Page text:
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Re: How to build RHEL software to run on Debian?

Matt England wrote:
I'm a software developer, and I would like one set of software binaries (applications, libraries) to be able to run across many Linux platforms, including FedoraCore, Redhat Enterprise Linux, and Debian (much the same way XAMPP -- http://www.apachefriends.org/en/xampp.html -- claims that its one Linux binary distribution runs on all SuSE, Redhat, Mandrake, and Debian).

What sort of things must I do as a developer to do this?

Should I carry as many of the dynamically-linked libraries around with my distribution? Should these include libc/glibc in my own distribution set?

Anything else?

Is this a worthwhile endeavor? Have people tried this before? Obviously it appears to be a key point for XAMPP (per above) and I suspect many more software sets. It sure would be nice for my project to have one binary for many systems--it really cuts down on my build-control logistics.

I'm just getting started in this investigation. I may be posting to several different Linux communities (newsgroups, email lists, forums, etc). I started with the Debian community because I have a build environment on RHEL, and am porting to Debian.

 Thanks for any help.


ps: I am very familiar and have over a decade of experience with managing software projects that make portable code across 8 different unix variants, VMS, and several Windows flavors. Therefore, I'd like this discussion to focus primarily on how to make the *binaries* portable and not the _code_ portable. Thanks.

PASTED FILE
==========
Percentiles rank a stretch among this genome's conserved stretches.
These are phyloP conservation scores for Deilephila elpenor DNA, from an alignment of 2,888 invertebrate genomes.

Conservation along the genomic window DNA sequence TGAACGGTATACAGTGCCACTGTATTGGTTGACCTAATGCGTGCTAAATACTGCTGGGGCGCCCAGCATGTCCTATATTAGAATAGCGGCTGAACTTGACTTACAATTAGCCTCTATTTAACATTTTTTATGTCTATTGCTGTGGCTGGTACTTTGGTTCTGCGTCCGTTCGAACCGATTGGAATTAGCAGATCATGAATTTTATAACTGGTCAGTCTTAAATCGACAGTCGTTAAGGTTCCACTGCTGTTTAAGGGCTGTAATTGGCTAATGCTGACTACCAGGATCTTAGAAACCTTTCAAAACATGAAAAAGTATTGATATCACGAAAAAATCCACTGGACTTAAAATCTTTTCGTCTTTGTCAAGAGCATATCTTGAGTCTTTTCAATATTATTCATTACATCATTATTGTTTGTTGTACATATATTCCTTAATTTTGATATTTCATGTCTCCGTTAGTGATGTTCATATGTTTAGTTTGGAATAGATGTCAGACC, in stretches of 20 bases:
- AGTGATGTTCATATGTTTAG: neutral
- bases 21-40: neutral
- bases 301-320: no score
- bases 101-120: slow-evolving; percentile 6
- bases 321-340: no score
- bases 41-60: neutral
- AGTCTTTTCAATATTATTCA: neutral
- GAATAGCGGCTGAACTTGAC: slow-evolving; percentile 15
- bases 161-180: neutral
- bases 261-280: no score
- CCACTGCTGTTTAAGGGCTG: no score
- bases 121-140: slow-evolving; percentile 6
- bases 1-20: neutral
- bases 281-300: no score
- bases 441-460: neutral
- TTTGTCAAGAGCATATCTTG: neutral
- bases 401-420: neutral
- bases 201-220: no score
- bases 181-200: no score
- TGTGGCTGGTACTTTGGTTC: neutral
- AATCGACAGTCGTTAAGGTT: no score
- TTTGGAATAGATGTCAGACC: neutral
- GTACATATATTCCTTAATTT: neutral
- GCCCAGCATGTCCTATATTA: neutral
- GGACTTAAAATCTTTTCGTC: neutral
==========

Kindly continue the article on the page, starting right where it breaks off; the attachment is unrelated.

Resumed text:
I'd say that portable binaries are even tougher than portable code. Making your app so that it can run from its own self-contained hierarchy from /usr/local/foo or /opt/foo would probably be the easiest. Other than that, I believe that there are tools that spec files and try to generate .debs (I don't mean like alien, but rather building a .deb from an RPM spec). I imagine that there are probably also tools to do the reverse.

Of course, if the package is not very complex, i.e., does not require any pre- or post- install or removal actions and can just drop in and go, then you can probably just generate one form of package and use alien to convert to the other.

Personally, I would just try to get someone to volutneer to maintain the software in whatever target distro you like. Personally, I am not often compelled to go to 3rd parties for software and am much more likely to use something if it is already in the official Debian archive. I am not sure if users of other distros are of the same opinion, but I imagine that many are.


Roberto C. Sanchez

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